In the first year, all students follow the same MSc in Neuroscience programme, irrespective of whether they are part of the 1+3 programme or the stand-alone MSc in Neuroscience programme.
The academic year begins in late September with the Autumn School in Cognitive Neuroscience and is divided into three terms. The first term provides an introduction to neuroscience and research methods, while the second and third terms combine advanced taught courses, essay writing and two laboratory rotations (research projects), which each lead to a dissertation. The course concludes the following September with an oral examination.
The first term
The first term comprises 5 compulsory introductory modules and associated practical classes: Introduction to Neuroscience, Neuroanatomy, Synapses and Transduction, Neuronal Cell and Molecular Biology, and Systems Neuroscience. This includes a series of 12-14 lectures and associated practical classes on cutting-edge techniques in neuroscience. A qualifying exam is taken at the end of the first term to ensure that everyone has acquired an appropriate level of understanding in all areas covered, irrespective of their undergraduate background. This is a 3 hour essay-based examination.
The second term and third terms
Lectures for the advanced modules take place in the mornings during the University term. Outside of this time, students work on their research projects, spending approximately 60% of their time in the laboratory carrying out independent research.
Students select FOUR advanced modules, including at least one from each of the clusters labelled A, B and C to ensure breadth, although lectures are timetabled so that students can attend any part of the course. The fifth module is a compulsory Journal Club, spread over both terms.The options available for 2016/17 are:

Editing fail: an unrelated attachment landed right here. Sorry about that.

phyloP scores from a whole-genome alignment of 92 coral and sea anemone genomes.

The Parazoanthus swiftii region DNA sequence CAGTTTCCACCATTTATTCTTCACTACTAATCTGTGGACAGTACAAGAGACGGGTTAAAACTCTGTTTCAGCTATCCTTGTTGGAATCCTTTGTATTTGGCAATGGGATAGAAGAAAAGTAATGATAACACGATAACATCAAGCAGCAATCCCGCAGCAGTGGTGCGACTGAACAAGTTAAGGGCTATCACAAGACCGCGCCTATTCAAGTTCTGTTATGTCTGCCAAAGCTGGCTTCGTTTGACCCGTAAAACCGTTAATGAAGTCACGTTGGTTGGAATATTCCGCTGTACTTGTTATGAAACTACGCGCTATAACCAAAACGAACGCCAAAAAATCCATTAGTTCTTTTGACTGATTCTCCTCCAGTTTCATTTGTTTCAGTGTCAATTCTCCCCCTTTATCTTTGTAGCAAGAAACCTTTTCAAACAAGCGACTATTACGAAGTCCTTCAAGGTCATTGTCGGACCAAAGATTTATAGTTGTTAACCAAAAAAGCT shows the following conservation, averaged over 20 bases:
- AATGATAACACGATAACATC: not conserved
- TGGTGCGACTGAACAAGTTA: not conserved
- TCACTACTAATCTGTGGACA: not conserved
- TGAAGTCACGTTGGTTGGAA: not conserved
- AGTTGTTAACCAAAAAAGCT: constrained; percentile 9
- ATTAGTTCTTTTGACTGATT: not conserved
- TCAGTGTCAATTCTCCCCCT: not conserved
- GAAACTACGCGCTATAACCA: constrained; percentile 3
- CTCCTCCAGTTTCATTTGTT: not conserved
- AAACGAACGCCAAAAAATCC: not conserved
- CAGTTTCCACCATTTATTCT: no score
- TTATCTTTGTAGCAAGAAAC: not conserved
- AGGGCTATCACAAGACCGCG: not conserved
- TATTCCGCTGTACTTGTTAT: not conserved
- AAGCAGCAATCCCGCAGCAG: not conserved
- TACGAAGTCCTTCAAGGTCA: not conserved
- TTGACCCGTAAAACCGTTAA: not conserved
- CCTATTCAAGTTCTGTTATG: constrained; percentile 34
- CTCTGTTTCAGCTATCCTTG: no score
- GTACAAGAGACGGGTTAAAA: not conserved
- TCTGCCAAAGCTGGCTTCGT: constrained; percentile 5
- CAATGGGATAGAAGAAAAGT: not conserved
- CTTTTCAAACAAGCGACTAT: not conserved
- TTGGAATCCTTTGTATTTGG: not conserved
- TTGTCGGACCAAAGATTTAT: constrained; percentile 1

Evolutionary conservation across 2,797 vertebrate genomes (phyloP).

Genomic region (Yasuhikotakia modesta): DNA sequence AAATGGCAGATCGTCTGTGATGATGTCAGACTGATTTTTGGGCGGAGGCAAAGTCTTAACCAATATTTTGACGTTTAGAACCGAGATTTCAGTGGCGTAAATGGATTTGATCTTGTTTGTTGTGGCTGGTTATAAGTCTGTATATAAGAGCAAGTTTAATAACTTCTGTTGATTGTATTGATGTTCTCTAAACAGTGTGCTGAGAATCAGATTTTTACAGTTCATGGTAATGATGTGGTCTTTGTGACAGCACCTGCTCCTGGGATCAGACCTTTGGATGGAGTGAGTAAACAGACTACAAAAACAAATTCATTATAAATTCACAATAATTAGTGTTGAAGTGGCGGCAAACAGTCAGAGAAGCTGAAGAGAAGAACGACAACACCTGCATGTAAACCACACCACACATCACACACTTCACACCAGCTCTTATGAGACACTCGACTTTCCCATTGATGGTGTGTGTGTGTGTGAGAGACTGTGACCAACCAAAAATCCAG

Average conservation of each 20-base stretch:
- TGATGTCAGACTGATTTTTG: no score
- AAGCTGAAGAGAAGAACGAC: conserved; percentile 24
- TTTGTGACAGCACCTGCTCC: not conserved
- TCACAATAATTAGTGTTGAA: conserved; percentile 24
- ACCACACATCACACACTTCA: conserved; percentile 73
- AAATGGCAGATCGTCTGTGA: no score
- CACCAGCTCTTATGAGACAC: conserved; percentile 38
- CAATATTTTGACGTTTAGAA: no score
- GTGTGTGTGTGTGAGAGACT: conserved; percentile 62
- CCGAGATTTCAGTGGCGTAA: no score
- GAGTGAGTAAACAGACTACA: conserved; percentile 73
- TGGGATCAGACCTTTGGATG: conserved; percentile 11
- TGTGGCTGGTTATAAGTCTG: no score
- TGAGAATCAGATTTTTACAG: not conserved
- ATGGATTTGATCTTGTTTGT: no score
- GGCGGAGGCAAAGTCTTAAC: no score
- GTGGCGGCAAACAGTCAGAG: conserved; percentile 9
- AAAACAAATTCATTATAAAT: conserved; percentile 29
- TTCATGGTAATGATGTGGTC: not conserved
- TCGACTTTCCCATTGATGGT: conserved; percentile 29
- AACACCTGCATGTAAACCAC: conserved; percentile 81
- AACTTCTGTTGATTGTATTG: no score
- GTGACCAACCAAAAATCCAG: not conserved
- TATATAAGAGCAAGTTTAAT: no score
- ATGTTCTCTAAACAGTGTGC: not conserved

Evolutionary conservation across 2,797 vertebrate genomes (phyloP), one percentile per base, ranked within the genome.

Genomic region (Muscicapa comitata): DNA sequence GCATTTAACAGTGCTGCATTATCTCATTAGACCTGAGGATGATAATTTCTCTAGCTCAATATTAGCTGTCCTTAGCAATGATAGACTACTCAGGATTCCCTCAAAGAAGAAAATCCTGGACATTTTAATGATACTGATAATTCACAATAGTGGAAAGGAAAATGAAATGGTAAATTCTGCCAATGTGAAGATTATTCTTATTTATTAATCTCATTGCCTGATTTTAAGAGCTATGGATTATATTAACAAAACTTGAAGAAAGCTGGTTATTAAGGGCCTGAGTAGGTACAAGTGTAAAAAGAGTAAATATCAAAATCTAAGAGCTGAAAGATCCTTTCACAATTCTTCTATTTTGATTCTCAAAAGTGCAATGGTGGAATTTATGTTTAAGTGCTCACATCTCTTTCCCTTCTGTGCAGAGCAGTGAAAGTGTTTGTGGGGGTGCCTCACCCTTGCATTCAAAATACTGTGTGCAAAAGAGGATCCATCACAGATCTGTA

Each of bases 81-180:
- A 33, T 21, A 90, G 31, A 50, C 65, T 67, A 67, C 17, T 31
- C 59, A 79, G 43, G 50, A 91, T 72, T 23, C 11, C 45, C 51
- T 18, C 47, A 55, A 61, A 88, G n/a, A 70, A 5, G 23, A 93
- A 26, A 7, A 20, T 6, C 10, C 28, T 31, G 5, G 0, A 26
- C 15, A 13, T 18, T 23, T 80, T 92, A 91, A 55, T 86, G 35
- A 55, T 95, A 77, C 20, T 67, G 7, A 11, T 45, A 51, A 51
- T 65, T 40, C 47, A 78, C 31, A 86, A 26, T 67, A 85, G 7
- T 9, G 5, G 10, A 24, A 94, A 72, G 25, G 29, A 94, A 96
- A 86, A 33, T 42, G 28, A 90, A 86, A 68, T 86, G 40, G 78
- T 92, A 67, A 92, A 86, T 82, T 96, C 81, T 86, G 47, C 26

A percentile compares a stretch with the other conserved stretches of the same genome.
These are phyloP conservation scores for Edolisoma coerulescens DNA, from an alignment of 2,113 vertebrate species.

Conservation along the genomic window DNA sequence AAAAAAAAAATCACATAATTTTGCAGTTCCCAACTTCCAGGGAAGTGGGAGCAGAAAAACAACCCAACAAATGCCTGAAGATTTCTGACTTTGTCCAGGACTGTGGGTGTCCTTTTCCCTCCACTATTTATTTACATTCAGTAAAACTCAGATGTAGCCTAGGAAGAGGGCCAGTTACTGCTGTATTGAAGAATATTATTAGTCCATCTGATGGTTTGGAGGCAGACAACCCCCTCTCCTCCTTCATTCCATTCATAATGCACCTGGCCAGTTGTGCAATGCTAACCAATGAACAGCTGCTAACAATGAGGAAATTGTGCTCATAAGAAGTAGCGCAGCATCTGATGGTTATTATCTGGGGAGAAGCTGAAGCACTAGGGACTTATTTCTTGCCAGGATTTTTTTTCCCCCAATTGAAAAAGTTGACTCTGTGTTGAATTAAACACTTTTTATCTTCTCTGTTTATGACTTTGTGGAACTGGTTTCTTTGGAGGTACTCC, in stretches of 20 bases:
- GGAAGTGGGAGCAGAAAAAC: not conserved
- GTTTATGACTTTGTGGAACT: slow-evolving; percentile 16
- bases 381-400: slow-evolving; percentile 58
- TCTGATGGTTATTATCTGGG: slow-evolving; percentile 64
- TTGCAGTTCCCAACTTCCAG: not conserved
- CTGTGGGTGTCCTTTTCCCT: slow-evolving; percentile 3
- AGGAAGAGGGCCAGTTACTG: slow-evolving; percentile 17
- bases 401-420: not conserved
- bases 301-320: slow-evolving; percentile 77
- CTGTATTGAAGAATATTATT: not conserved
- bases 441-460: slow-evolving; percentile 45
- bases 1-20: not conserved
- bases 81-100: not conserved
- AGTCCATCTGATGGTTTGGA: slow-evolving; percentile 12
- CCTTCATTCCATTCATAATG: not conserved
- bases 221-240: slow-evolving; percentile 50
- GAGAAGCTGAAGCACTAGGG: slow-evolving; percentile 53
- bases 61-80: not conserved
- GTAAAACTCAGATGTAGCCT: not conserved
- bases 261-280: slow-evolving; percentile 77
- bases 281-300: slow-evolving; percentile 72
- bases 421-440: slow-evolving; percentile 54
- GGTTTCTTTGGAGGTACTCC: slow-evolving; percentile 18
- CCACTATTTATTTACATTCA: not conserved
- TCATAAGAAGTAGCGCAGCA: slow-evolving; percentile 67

|A1 and A2: Cognitive Neuroscience||
These modules now consist of 6 "themes". Students choose 3 themes for one module (A1) and all 6 to equate to 2 modules (A1 and A2)
Prof Nick Yeung – Executive control and attention
Prof Masud Husain – Working memory and visual cognition
Dr Mark Walton – Motivation and reward
Prof David Bannerman – Learning and memory
Dr Molly Crocket – Social cognition
Prof Matthew Rushworth – Decision making
|A3: Neuroscience and Clinical Mental Health||Prof. Catherine Harmer and Dr. Phil Burnet|
|B1: Motor Systems||Prof Peter Magill and Dr Andrew Sharott|
|B2: Computational Neuroscience||Dr. Ben Willmore and Prof Tim Behrens|
|B3: Sensory Systems||Profs. Andrew King and Andrew Parker|
|C1: CNS Development, Plasticity and Repair||Prof Zoltan Molnar and Prof Colin Akerman|
|C2: Molecular Neuroscience||Prof. Richard Wade-Martins and Dr. Peter Oliver|
|C3: Genes, Circuits and Behaviour||Prof. Stephen Goodwin and Dr. Vladyslav Vyazovskiy|
These modules have been designed to embrace the considerable range of expertise available in Oxford and each has two organisers to ensure continuity in content. They are updated each year to include new personnel as well as to reflect the rapid changes taking place in neuroscience and feedback from current students. Each selected advanced module is written up as an extended essay (3,000 words). For the Computational Neuroscience module, a series of MATLAB exercises are set, which involve the analysis of real data.